A Letter to America’s Teachers from Secretary Cardona

I never could predict what might happen in Mr. O’Neil’s art classes; I just knew I couldn’t wait for the next assignment.  Back then I didn’t realize all the ways this dynamic educator, a rare man of color leading our diverse classroom of second graders, was serving as a pioneer and role model for me and my peers in John Barry Elementary School.  But I’ll never forget how his teaching made me feel.  As a second grader, I remember looking up — watching him encourage, challenge and guide us – and thinking: “I want to be like him.”

In the years since embracing that calling and starting my career as a classroom teacher, I’ve kept that sense of purpose and wonder.  And my goal in all the administrative roles I’ve held is to facilitate great teaching and learning: to support and expand the transformative impact that skilled, caring classroom teachers have for students, schools, and communities.

Every day America’s teachers change lives, and every day those lives change the world.

Now, this truth can seem to recede as you rush to keep up with the day’s intense pace, and your students’ needs and opportunities.  Yet, from the first bell on the first day of the school year, you build a relationship with each of them.  You learn their strengths and struggles, laugh with them, cry with them, worry over them, cheer for them – and at the end of the school year, help them transition to their next grade level adventure.  You know all those experiences – both the academic and life lessons – have changed both you and them for the better.  You empower them to grow in skill and character — expand their understanding of the world and how to shape it — explore their interests and decide where to make their mark.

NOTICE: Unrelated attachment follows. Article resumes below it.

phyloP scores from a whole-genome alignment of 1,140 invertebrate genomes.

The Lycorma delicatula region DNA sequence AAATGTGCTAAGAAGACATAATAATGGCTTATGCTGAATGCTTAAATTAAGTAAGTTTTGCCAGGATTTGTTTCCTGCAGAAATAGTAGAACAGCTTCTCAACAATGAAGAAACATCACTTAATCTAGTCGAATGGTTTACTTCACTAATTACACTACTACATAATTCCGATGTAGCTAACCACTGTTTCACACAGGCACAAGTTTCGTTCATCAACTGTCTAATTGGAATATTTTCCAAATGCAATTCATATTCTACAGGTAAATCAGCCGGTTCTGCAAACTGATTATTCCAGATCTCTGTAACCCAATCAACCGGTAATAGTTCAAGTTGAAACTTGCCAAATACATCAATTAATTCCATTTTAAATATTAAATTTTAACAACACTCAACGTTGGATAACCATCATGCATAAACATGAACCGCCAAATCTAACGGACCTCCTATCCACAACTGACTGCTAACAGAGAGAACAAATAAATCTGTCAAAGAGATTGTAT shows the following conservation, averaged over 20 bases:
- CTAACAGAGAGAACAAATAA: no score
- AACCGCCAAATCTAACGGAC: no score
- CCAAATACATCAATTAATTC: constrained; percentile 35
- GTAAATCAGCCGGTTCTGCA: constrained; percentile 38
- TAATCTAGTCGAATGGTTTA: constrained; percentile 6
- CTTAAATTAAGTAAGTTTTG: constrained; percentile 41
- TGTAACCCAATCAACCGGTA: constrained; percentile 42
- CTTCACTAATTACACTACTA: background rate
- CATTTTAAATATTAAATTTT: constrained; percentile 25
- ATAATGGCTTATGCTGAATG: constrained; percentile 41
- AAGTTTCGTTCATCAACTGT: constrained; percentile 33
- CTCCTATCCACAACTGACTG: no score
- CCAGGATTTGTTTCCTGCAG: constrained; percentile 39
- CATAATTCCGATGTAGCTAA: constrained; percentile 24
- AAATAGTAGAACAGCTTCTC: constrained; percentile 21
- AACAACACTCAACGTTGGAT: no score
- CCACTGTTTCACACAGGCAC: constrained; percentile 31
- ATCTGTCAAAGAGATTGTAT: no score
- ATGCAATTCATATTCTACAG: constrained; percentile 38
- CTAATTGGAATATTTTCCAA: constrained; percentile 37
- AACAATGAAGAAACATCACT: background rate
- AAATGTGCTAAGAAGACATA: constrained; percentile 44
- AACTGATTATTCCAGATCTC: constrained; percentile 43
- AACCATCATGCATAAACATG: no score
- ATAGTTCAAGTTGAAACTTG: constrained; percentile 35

Teaching is not a job anyone just falls into.  It is mastery of a craft: in fact, the craft that enables all the others. In my experience, great teachers are also quintessential lifelong learners.  You use your command of learning science, your insights into your students’ unique needs and aptitudes, as well as the lessons of the past, the realities of the present and the inspiration, innovation and ingenuity of the future to help each new generation become leaders for today and tomorrow.  Throughout the year you support your fellow educators, add to your tools through professional development, provide feedback on assignments, sponsor sports, service learning, clubs and other extracurricular activities, collaborate with parents — in addition to everything you pour into your students during class.

Even in this unprecedented year, you rallied, finding new ways to engage with students.  In the face of tragedy, you learned new technologies and built virtual classroom communities, all while caring for yourselves and your own families.  As we heal, recover, and rebuild, this pandemic presents a chance to forge opportunity from crisis and reimagine education on every level.  We will use this time to address inequities in our education system, and your contributions will be invaluable.  The work won’t be easy, but the impact of your success will be profound, for students and communities.  I urge state, local, and elected officials to make sure classroom teachers have a voice in your plans and efforts to reimagine education; second to parents, they know our students best.

I look forward to learning and listening from you in the days ahead.  And, from all of us at the Department of Education: Happy Teacher Appreciation Week. There’s a reason teacher like Mr. O’Neil – and all of you – are memorable.  There’s a reason student in America’s classrooms watch you share your curiosity, energy and passion for ideas and think, “I want to be like them.”

You are embodiments of possibility, champions of your students’ potential and stewards of their success.

Dr. Miguel A. Cardona, U.S. Secretary of Education

Media Release: Mills Administration Updates COVID-19 School Health Advisory System  

Androscoggin County remains yellow; All other counties green.

AUGUSTA — The Mills Administration today released an update to its color-coded Health Advisory System that classifies counties’ relative risk of COVID-19 transmission to assist schools as they continue with their efforts to deliver instruction and support students safely.

Maine’s Department of Health and Human Services (DHHS) and Center for Disease Control and Prevention (Maine CDC) assessed COVID-19 data and trends for all counties and released the following designations: